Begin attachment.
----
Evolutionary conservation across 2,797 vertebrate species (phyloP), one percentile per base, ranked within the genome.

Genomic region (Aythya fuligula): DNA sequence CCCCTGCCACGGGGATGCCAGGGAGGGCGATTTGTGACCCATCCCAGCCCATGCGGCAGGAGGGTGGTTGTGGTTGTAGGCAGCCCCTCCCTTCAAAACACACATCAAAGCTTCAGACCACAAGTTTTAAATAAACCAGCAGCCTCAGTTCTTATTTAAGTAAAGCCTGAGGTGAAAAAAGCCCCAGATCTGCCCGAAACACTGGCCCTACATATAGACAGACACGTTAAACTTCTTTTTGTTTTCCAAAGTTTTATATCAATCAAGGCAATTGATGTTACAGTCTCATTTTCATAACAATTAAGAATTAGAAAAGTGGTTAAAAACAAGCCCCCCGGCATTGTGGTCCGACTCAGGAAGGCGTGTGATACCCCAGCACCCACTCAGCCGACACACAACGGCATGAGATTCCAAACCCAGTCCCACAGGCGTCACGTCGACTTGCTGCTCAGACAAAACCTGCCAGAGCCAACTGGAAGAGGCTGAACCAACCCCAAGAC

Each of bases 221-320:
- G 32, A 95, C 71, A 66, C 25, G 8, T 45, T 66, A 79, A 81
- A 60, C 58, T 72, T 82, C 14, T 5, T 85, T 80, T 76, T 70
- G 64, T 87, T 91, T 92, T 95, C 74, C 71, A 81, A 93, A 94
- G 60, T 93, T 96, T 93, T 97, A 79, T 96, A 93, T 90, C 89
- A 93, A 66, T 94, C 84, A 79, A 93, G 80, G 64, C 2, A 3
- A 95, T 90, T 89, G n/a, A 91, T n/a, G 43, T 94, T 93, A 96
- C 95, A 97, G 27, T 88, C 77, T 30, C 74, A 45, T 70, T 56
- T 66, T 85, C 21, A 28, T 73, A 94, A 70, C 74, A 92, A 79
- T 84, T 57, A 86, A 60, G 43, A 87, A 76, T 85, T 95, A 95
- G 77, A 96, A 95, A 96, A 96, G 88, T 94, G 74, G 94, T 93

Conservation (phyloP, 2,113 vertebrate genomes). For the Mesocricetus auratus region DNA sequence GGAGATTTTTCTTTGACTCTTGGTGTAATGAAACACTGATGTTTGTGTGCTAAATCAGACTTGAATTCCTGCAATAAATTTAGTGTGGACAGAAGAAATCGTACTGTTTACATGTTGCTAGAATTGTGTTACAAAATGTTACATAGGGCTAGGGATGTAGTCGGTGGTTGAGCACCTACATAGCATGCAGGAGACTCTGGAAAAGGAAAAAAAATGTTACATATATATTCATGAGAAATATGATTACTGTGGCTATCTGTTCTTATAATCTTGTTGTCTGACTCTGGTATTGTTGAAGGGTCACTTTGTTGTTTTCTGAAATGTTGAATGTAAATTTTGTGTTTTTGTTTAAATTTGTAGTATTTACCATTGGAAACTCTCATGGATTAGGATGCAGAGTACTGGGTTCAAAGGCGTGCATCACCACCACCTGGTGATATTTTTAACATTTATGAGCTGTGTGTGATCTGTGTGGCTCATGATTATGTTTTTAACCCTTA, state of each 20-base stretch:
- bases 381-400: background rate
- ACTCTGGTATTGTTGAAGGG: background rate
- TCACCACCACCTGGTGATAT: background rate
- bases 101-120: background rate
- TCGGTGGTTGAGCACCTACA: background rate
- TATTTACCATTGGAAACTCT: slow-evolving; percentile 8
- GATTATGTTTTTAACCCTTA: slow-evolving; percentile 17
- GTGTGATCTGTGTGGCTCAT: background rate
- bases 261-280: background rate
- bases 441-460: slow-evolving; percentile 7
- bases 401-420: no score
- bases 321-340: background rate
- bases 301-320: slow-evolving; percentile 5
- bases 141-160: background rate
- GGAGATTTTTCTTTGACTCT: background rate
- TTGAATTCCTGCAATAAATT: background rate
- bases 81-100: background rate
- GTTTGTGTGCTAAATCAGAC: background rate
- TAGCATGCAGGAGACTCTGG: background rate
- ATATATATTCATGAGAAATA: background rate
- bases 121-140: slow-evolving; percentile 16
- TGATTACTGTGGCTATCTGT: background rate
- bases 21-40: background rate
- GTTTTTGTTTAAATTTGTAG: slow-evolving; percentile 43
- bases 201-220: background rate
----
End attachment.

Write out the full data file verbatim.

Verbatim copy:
Evolutionary conservation across 2,797 vertebrate species (phyloP), one percentile per base, ranked within the genome.

Genomic region (Aythya fuligula): DNA sequence CCCCTGCCACGGGGATGCCAGGGAGGGCGATTTGTGACCCATCCCAGCCCATGCGGCAGGAGGGTGGTTGTGGTTGTAGGCAGCCCCTCCCTTCAAAACACACATCAAAGCTTCAGACCACAAGTTTTAAATAAACCAGCAGCCTCAGTTCTTATTTAAGTAAAGCCTGAGGTGAAAAAAGCCCCAGATCTGCCCGAAACACTGGCCCTACATATAGACAGACACGTTAAACTTCTTTTTGTTTTCCAAAGTTTTATATCAATCAAGGCAATTGATGTTACAGTCTCATTTTCATAACAATTAAGAATTAGAAAAGTGGTTAAAAACAAGCCCCCCGGCATTGTGGTCCGACTCAGGAAGGCGTGTGATACCCCAGCACCCACTCAGCCGACACACAACGGCATGAGATTCCAAACCCAGTCCCACAGGCGTCACGTCGACTTGCTGCTCAGACAAAACCTGCCAGAGCCAACTGGAAGAGGCTGAACCAACCCCAAGAC

Each of bases 221-320:
- G 32, A 95, C 71, A 66, C 25, G 8, T 45, T 66, A 79, A 81
- A 60, C 58, T 72, T 82, C 14, T 5, T 85, T 80, T 76, T 70
- G 64, T 87, T 91, T 92, T 95, C 74, C 71, A 81, A 93, A 94
- G 60, T 93, T 96, T 93, T 97, A 79, T 96, A 93, T 90, C 89
- A 93, A 66, T 94, C 84, A 79, A 93, G 80, G 64, C 2, A 3
- A 95, T 90, T 89, G n/a, A 91, T n/a, G 43, T 94, T 93, A 96
- C 95, A 97, G 27, T 88, C 77, T 30, C 74, A 45, T 70, T 56
- T 66, T 85, C 21, A 28, T 73, A 94, A 70, C 74, A 92, A 79
- T 84, T 57, A 86, A 60, G 43, A 87, A 76, T 85, T 95, A 95
- G 77, A 96, A 95, A 96, A 96, G 88, T 94, G 74, G 94, T 93

Conservation (phyloP, 2,113 vertebrate genomes). For the Mesocricetus auratus region DNA sequence GGAGATTTTTCTTTGACTCTTGGTGTAATGAAACACTGATGTTTGTGTGCTAAATCAGACTTGAATTCCTGCAATAAATTTAGTGTGGACAGAAGAAATCGTACTGTTTACATGTTGCTAGAATTGTGTTACAAAATGTTACATAGGGCTAGGGATGTAGTCGGTGGTTGAGCACCTACATAGCATGCAGGAGACTCTGGAAAAGGAAAAAAAATGTTACATATATATTCATGAGAAATATGATTACTGTGGCTATCTGTTCTTATAATCTTGTTGTCTGACTCTGGTATTGTTGAAGGGTCACTTTGTTGTTTTCTGAAATGTTGAATGTAAATTTTGTGTTTTTGTTTAAATTTGTAGTATTTACCATTGGAAACTCTCATGGATTAGGATGCAGAGTACTGGGTTCAAAGGCGTGCATCACCACCACCTGGTGATATTTTTAACATTTATGAGCTGTGTGTGATCTGTGTGGCTCATGATTATGTTTTTAACCCTTA, state of each 20-base stretch:
- bases 381-400: background rate
- ACTCTGGTATTGTTGAAGGG: background rate
- TCACCACCACCTGGTGATAT: background rate
- bases 101-120: background rate
- TCGGTGGTTGAGCACCTACA: background rate
- TATTTACCATTGGAAACTCT: slow-evolving; percentile 8
- GATTATGTTTTTAACCCTTA: slow-evolving; percentile 17
- GTGTGATCTGTGTGGCTCAT: background rate
- bases 261-280: background rate
- bases 441-460: slow-evolving; percentile 7
- bases 401-420: no score
- bases 321-340: background rate
- bases 301-320: slow-evolving; percentile 5
- bases 141-160: background rate
- GGAGATTTTTCTTTGACTCT: background rate
- TTGAATTCCTGCAATAAATT: background rate
- bases 81-100: background rate
- GTTTGTGTGCTAAATCAGAC: background rate
- TAGCATGCAGGAGACTCTGG: background rate
- ATATATATTCATGAGAAATA: background rate
- bases 121-140: slow-evolving; percentile 16
- TGATTACTGTGGCTATCTGT: background rate
- bases 21-40: background rate
- GTTTTTGTTTAAATTTGTAG: slow-evolving; percentile 43
- bases 201-220: background rate